(Editorial note: When this article was first presented for our Mountain Views I immediately felt a bit nervous about what photos we had selected for this edition !. In the hope that we do pass muster with the authors, we welcome this direct and thought provoking critique of one of SNHs latest publications.)
CONSTRUCTED TRACKS IN SCOTTISH UPLANDS (2006).
ISBN 1 85397 468 4.
Scottish Natural Heritage, Battleby, Perth.
First impressions of this good practice guide are favourable, because of its attractive layout, aided by colour-coded sections, a glossary, and fine photographs. However, it is too awkward for field use, the pages occupy less than half the space in the large ring-binder, and many photographs are irrelevant, being devoid of tracks.
Section 7 provides a useful summary of the legislation, though the information has long been available publicly. The regulations include the General Permitted Development Order, a euphemism for allowing potentially damaging developments without planning control. For example, Class 18 allows for the formation, alteration or maintenance of private ways on agricultural land where this is required for the purposes of agriculture, and Forest Enterprise Scotland is legally exempt from planning controls, and there is no consultation on .tracks. Neither comment nor criticism follows of these anomalies or their possible consequences in damage to landscape, wildlife and amenity.
The guide has 116 pages on making, maintaining and enhancing tracks, 4 on questioning the need for tracks, and 1 on removing tracks. Such overwhelming emphasis seems inappropriate for SNH. Another over-emphasis involves the 98 photographs, only 53 of which are of tracks, and so almost half are of other subjects. The authors do mention the need for a prior survey, but not that this requires someone experienced in soils, hydrology, vegetation and reinstatement. The value of aerial photographs and soil maps for a survey is another surprising omission.
It is apparently a frequent unstated assumption that engineering is necessary for making tracks. Yet none is normally required for travel by small vehicles on freely drained soils. Hence the guide could lead to greater impact and expense than need be.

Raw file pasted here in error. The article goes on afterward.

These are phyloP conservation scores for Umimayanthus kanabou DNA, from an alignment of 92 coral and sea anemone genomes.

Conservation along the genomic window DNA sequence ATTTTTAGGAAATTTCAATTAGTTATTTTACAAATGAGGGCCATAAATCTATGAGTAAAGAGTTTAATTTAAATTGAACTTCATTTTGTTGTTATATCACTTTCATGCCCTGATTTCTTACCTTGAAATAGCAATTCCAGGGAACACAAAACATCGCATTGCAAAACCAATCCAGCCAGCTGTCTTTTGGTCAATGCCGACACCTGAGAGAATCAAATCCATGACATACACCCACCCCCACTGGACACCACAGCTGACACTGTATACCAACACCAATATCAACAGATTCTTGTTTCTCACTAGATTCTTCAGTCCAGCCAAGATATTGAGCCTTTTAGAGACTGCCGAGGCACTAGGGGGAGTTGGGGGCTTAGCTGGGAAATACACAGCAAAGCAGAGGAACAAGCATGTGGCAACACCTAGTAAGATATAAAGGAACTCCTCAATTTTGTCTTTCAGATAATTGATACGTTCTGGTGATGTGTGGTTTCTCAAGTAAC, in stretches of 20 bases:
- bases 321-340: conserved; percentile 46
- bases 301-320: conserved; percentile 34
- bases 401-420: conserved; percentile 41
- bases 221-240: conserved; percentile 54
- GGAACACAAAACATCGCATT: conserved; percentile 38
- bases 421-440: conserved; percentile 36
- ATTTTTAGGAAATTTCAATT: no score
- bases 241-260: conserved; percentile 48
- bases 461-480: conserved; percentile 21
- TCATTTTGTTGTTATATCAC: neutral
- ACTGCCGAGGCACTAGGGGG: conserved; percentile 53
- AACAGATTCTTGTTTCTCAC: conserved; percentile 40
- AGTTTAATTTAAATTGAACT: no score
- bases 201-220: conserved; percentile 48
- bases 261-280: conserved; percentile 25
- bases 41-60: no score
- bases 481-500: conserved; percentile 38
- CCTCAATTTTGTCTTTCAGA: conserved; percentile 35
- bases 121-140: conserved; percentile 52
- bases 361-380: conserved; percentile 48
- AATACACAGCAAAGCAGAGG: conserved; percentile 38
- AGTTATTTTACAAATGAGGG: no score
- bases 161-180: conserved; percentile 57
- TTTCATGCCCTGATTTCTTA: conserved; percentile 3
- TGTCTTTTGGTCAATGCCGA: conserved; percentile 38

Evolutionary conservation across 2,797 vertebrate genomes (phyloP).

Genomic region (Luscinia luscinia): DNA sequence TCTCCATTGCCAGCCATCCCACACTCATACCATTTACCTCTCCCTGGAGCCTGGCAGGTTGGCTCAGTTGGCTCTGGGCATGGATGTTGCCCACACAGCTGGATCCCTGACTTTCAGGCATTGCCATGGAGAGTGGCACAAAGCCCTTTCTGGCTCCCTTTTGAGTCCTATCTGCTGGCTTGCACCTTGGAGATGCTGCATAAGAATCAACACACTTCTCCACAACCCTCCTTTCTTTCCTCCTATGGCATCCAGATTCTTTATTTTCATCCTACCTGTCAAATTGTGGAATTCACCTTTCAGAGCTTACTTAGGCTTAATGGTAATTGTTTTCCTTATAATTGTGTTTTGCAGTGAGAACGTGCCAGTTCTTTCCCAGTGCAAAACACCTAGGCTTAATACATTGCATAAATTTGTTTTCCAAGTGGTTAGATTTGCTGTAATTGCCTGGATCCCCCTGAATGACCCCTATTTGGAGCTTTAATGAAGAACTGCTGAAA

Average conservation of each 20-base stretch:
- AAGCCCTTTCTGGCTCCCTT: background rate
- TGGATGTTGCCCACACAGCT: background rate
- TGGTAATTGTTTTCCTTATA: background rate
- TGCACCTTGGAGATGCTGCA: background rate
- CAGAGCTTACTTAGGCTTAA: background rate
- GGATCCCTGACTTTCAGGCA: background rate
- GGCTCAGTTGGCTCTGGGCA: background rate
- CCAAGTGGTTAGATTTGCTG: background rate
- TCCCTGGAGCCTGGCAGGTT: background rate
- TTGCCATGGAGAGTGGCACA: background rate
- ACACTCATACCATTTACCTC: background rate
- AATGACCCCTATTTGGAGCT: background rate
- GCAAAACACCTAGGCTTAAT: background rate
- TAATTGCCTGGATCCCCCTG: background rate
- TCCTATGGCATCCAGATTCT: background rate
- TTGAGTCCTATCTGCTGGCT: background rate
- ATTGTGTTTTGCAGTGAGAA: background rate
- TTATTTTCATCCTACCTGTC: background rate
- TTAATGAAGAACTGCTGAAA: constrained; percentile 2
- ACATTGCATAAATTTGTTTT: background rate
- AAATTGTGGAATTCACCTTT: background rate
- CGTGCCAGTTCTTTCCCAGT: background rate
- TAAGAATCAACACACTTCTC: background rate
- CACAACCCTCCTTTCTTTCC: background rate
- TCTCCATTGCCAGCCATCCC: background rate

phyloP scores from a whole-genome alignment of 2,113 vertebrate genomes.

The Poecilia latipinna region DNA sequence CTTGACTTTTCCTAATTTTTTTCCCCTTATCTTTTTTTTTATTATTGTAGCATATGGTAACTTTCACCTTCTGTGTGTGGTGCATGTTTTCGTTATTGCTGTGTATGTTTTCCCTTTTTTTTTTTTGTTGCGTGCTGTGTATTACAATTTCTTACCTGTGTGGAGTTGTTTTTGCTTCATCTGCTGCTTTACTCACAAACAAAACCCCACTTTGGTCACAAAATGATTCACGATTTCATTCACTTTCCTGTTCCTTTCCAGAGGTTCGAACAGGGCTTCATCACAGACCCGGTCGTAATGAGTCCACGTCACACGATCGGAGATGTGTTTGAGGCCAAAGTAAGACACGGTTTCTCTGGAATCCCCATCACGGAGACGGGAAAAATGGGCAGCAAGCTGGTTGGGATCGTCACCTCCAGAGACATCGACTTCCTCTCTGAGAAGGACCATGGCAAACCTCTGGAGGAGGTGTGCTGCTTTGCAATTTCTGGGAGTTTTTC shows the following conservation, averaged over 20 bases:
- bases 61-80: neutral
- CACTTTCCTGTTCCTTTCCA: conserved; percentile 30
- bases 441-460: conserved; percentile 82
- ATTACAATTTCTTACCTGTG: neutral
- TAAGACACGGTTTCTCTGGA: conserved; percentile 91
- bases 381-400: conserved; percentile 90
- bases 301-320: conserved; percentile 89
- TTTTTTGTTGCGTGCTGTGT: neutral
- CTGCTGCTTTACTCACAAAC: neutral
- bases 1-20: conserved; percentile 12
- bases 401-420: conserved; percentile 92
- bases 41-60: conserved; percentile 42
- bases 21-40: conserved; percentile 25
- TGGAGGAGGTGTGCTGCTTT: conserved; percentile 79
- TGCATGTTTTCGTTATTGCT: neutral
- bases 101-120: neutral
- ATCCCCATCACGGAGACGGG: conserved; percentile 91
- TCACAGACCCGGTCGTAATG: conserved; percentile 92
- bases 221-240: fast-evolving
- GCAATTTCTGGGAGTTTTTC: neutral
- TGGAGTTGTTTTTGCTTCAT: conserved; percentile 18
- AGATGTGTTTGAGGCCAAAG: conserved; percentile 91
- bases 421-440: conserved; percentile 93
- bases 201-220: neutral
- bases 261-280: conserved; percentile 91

It does not warn sufficiently that imported material for surfacing can be obtrusive and unnecessary. For example the covers main photograph depicts a conspicuous ribbon of imported gravel, blotting a fine landscape. Recommendations on tracks are befogged within an over-emphasis of landscape and wildlife. This, along with the incongruous inclusion of footpaths, may frustrate and confuse practical folk who are considering vehicle tracks. Even the main cover photograph shows a narrow footpath with two walkers. The jargon-ridden text exacerbates confusion, being peppered with such terms and phrases as geodiversity and Valuing those habitats and species likely to be affected by a development (known in the trade as ecological receptors) allows avoidance measures to be prioritised on the most valuable biodiversity features.
The list of bodies consulted is revealing in noting no soil science department in a university or other institution. In addition only one contractor is listed, unfairly to others. The potential for using cargo helicopters for lifting turbine components and cement for wind-farms and other construction projects on hill land should be considered. It could greatly reduce impacts.
A cut-off ditch is asserted to be as required. In freely drained soil it is unnecessary, and may cause extra runoff and erosion, especially where it penetrates an indurated soil horizon. It is claimed that a smooth base to a ditch minimises erosion, though the opposite is usually the case. The guide is deficient on many practical issues such as culverts, and readers are left unclear about the best reinstatement method. Many are the words on avoiding short-term disturbance of individual breeding animals, yet firm guidance is lacking on the best season for reducing long-term impacts on habitats and for maximising reinstatement.
It would appear that the authors and supervisory staff had an inadequate grasp of the relevant technical expertise. Because SNH is the statutory body, owners and planners may regard this misleading guide as authoritative. Hence a good opportunity has been missed. The guide could have been so much better, had the knowledge available been properly utilised. A revised edition could, however, redress the defects.
Adam Watson, Sandy Walker and Rodney Heslop
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